Although holding down Ctrl while you drag the fill handle copies a text entry, just the opposite is true when it comes to values! Suppose that you enter the number 17 in a cell and then drag the fill handle across the row — Excel just copies the number 17 in all the cells that you select..
Creating custom lists for AutoFill
You can also create your own custom series with AutoFill. For example, say your company has offices in the following locations, and you get tired of typing the sequence in each new spreadsheet that requires them:
After creating a custom list with these locations, you can enter the entire sequence of cities simply by entering New York in the first cell and then dragging the Fill handle to the blank cells where the rest of the cities should appear:
Choose File→Options →Advanced or press Alt+FTA and then scroll down and click the Edit Custom Lists button in the General section to open the Options dialog box (as shown in the figure).
If you've already gone to the time and trouble of typing the custom list in a range of cells, go to Step 2. If you haven't yet typed the series in an open worksheet, go to Step 4.Creating a custom company location list from a range of existing cell entries.
Click in the Import List from Cells text box and then select the range of cells in the worksheet containing the custom list.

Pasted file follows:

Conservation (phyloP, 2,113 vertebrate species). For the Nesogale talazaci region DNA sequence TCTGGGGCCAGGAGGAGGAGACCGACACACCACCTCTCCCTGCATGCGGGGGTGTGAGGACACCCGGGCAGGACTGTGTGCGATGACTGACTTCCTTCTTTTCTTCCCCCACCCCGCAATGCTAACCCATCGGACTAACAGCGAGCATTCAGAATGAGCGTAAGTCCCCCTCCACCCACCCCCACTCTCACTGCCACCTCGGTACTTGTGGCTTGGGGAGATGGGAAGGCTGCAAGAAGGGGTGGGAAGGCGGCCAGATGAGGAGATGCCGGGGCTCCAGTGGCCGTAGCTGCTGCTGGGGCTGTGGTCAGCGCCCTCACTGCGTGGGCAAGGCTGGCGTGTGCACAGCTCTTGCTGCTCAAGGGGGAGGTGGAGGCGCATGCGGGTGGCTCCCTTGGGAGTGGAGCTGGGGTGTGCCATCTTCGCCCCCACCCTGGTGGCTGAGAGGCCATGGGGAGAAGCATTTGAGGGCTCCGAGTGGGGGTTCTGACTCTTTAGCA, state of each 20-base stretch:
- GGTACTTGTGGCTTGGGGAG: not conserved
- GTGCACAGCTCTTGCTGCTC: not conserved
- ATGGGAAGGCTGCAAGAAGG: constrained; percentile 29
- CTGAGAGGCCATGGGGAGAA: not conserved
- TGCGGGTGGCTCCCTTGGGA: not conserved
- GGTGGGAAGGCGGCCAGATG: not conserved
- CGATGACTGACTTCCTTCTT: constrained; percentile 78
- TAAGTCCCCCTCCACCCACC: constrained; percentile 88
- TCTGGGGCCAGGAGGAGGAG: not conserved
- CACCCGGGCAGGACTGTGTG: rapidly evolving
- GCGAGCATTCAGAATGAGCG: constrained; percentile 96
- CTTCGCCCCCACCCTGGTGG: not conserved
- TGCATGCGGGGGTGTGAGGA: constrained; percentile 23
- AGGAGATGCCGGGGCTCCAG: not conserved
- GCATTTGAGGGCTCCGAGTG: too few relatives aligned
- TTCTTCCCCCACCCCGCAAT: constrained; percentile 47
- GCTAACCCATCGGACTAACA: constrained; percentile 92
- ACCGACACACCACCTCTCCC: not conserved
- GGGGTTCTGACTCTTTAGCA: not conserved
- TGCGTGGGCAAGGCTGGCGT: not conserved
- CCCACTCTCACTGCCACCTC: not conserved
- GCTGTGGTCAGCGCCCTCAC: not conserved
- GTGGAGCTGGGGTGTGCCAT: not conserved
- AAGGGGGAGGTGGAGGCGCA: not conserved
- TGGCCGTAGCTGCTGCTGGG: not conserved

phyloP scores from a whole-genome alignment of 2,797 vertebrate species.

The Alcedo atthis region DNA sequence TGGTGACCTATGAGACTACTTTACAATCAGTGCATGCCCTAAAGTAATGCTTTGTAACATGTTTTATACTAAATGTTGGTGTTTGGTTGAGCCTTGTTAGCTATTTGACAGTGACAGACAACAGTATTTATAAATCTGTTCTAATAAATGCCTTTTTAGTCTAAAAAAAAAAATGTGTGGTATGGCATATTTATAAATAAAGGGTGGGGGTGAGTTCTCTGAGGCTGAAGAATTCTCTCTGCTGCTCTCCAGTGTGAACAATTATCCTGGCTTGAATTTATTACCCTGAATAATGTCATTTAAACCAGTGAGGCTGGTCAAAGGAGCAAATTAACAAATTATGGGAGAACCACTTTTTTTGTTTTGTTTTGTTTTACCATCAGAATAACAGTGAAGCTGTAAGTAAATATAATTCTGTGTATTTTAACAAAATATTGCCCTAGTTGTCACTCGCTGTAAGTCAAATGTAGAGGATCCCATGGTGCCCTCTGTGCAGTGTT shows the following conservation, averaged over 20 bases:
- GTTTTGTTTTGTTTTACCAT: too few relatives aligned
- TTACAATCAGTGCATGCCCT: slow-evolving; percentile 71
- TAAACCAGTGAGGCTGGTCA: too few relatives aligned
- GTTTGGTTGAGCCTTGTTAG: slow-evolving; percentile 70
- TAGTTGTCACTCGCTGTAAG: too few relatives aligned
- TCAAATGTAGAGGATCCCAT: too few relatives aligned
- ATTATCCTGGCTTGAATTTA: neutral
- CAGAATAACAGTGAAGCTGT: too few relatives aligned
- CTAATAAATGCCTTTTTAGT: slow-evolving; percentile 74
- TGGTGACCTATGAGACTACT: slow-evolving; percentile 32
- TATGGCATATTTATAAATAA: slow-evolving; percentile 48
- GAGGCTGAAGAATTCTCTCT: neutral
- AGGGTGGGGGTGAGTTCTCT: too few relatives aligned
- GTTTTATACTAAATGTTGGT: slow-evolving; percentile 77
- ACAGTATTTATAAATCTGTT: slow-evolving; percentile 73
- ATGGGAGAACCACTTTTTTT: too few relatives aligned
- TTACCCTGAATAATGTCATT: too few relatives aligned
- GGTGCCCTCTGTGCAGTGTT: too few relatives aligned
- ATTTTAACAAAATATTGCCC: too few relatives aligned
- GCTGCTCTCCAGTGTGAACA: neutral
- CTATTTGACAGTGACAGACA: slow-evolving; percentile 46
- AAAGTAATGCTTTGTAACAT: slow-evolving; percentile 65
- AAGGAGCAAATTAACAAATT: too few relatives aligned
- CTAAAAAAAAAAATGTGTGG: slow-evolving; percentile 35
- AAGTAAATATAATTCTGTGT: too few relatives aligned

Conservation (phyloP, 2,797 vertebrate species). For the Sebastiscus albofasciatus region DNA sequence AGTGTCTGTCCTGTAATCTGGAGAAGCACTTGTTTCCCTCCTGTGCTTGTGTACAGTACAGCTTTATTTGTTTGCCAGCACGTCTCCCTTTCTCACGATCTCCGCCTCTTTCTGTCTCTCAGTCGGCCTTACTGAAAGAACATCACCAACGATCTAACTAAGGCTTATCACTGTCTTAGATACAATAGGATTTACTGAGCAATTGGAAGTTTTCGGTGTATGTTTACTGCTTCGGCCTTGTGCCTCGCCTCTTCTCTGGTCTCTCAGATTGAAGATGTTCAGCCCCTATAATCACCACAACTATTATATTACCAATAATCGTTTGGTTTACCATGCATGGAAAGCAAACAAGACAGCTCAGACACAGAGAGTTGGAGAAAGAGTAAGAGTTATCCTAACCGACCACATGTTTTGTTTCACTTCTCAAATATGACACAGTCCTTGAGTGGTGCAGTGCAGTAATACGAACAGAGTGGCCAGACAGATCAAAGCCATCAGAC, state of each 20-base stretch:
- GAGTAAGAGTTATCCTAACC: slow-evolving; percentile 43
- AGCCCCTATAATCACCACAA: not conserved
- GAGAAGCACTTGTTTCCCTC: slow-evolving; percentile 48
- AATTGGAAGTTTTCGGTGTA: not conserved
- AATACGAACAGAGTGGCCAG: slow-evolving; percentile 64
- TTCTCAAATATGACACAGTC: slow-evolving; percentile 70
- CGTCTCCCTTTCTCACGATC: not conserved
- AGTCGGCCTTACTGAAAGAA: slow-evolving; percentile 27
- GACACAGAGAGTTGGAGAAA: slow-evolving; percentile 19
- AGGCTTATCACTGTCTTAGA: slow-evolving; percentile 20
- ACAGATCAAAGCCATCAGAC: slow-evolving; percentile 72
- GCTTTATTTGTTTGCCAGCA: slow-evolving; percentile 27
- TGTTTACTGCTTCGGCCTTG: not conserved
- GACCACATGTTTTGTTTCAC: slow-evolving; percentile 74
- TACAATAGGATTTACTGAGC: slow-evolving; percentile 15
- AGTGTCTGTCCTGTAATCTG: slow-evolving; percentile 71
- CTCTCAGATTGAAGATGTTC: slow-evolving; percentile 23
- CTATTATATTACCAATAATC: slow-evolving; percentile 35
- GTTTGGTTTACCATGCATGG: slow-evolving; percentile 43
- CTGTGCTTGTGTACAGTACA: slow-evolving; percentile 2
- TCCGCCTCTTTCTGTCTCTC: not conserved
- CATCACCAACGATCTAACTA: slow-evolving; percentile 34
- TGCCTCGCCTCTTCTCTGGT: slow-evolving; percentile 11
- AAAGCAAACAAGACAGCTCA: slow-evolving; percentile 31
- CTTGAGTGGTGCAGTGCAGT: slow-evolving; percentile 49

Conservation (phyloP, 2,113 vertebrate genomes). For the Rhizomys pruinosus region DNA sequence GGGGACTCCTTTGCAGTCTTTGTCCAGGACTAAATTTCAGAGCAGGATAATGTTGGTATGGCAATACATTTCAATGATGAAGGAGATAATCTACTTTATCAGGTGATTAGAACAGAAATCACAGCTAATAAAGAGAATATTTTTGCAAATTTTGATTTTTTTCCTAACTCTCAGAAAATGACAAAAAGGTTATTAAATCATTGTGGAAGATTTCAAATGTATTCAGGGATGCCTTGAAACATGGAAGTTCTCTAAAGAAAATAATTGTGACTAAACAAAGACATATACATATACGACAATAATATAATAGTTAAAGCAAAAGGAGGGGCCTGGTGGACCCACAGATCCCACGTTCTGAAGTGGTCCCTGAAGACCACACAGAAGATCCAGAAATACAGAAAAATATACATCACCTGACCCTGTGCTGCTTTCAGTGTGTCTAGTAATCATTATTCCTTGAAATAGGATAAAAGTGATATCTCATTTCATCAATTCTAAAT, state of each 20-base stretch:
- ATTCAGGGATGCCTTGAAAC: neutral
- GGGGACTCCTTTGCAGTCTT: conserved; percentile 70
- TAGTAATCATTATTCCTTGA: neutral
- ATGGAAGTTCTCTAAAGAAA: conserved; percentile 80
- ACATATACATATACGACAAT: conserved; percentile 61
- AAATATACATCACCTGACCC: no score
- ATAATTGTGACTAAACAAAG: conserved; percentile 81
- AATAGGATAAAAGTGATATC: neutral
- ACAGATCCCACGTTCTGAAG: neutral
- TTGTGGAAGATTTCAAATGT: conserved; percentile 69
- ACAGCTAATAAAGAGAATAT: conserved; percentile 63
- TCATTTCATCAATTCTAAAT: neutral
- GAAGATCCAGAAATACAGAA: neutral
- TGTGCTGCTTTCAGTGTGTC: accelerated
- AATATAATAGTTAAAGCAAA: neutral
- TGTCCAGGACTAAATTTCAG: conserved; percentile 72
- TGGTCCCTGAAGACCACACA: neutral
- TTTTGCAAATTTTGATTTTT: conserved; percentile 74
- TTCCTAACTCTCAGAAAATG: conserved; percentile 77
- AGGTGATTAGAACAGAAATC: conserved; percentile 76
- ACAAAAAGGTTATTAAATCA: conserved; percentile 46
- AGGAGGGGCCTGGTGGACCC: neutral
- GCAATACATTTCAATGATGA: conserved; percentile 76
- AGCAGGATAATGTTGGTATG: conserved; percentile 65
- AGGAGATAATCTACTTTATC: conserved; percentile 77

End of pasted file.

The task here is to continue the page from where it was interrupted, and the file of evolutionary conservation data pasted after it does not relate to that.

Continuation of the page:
As soon as you start selecting the cells in the worksheet by dragging your mouse or Touch Pointer, Excel automatically collapses the Options dialog box to the minimum to get out of the way. The moment you release the mouse button or remove your finger or stylus from the screen, Excel automatically restores the Options dialog box to its normal size.
Click the Import button to copy this list into the List Entries list box.
Skip to Step 6.
Select the List Entries list box and then type each entry (in the desired order), being sure to press Enter after typing each one.
When all the entries in the custom list appear in the List Entries list box in the order you want them, proceed to Step 5.
Click the Add button to add the list of entries to the Custom Lists list box.
Finish creating all the custom lists you need, using the preceding steps. When you're done, move to Step 6.
Click OK twice, the first time to close the Options dialog box and the second to close the Excel Options dialog box and return to the current worksheet in the active workbook.
After adding a custom list to Excel, from then on you need only enter the first entry in a cell and then use the fill handle to extend it to the cells below or to the right.